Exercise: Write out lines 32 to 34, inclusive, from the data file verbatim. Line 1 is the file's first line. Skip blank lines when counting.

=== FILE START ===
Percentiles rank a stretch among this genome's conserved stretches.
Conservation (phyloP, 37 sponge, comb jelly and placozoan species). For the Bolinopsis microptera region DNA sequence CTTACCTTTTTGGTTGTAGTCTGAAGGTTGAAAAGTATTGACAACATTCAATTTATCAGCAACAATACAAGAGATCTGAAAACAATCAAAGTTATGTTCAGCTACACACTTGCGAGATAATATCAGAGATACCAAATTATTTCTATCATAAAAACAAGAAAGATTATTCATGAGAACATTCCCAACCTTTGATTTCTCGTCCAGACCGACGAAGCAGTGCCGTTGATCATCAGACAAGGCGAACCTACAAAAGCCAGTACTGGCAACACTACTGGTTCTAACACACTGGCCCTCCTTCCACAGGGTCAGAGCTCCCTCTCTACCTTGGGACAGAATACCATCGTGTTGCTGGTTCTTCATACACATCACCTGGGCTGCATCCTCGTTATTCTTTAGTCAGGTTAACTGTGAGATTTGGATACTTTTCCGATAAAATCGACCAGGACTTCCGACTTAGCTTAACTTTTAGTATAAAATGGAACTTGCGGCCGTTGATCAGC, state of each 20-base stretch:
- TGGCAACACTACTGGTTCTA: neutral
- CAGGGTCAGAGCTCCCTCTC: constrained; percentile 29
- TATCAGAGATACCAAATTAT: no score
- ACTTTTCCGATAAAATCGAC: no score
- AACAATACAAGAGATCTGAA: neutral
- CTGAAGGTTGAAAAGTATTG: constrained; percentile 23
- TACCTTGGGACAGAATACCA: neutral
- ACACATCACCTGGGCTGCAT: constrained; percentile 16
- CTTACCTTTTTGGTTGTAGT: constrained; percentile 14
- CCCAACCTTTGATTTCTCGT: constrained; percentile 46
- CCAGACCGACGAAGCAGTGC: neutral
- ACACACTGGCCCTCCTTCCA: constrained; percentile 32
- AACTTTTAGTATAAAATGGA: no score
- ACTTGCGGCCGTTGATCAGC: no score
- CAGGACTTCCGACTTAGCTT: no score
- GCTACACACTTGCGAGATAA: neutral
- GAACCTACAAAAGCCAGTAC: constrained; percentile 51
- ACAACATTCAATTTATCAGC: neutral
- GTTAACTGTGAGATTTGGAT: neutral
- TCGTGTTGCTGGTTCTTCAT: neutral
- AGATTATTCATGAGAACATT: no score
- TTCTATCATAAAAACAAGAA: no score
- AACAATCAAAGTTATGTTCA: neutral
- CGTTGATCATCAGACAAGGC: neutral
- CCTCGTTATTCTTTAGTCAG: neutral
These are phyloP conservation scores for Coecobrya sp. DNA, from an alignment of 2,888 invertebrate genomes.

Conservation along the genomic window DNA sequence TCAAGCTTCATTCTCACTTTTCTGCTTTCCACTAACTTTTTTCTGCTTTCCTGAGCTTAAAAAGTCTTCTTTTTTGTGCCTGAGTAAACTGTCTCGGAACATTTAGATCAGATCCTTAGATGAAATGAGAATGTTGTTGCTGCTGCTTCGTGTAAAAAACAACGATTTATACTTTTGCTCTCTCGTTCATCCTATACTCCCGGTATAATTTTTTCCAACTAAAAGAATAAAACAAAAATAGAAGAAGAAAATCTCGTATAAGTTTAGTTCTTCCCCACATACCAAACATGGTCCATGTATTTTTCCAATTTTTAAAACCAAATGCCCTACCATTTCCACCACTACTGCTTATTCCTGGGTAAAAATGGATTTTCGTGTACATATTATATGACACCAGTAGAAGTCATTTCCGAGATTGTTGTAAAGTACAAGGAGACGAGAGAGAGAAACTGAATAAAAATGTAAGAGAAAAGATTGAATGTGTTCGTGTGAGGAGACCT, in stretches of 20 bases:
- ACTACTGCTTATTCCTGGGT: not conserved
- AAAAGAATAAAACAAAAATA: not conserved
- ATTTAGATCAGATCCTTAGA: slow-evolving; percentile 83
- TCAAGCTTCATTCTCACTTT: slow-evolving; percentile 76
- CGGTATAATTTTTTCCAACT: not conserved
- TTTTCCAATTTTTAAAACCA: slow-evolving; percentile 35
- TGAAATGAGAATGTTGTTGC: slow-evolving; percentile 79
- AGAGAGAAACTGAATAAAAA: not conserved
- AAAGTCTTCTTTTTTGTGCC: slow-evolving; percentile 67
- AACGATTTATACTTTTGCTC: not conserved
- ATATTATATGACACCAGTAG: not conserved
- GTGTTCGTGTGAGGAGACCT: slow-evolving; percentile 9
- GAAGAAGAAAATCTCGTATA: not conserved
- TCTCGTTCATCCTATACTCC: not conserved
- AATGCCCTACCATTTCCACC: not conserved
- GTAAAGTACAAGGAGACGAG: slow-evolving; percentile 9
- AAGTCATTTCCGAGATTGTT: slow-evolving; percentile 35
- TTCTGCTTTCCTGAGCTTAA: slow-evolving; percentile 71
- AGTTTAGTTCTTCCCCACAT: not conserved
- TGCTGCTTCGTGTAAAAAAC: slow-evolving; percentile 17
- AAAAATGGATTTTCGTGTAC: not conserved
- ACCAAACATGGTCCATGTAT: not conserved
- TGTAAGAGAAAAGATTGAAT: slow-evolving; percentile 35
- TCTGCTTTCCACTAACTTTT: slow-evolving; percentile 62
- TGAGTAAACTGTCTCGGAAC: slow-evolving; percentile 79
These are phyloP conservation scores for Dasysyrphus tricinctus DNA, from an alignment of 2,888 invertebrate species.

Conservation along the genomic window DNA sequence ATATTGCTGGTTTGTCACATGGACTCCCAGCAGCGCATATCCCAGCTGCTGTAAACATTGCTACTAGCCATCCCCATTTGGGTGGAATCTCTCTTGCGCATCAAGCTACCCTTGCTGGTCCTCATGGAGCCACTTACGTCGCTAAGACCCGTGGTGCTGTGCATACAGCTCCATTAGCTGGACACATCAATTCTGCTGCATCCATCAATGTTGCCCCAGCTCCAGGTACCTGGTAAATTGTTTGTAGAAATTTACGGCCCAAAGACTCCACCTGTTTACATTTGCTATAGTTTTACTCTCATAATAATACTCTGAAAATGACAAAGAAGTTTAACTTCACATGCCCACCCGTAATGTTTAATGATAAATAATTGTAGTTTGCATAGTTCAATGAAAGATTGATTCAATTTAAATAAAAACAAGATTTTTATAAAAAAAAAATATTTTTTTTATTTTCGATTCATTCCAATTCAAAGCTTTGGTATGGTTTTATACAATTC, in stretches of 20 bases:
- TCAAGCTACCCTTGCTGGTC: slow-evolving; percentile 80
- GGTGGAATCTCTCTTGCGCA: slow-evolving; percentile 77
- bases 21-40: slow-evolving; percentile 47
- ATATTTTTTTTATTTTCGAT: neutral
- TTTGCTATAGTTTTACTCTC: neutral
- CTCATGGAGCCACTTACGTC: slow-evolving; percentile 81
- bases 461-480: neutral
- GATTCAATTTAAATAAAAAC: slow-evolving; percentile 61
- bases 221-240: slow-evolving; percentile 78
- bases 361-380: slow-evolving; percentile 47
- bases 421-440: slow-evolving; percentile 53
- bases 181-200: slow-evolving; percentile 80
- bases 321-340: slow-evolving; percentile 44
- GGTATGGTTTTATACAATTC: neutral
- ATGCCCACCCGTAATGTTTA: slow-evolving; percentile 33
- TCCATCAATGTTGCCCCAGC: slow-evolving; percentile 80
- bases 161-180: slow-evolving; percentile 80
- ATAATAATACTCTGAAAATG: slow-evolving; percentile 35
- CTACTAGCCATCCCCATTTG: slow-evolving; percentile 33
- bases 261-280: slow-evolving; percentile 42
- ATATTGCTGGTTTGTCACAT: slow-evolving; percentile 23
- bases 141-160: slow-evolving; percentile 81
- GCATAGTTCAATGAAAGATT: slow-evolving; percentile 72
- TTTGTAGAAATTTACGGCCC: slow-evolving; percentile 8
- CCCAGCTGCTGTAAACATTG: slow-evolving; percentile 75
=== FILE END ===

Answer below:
- ATTTAGATCAGATCCTTAGA: slow-evolving; percentile 83
- TCAAGCTTCATTCTCACTTT: slow-evolving; percentile 76
- CGGTATAATTTTTTCCAACT: not conserved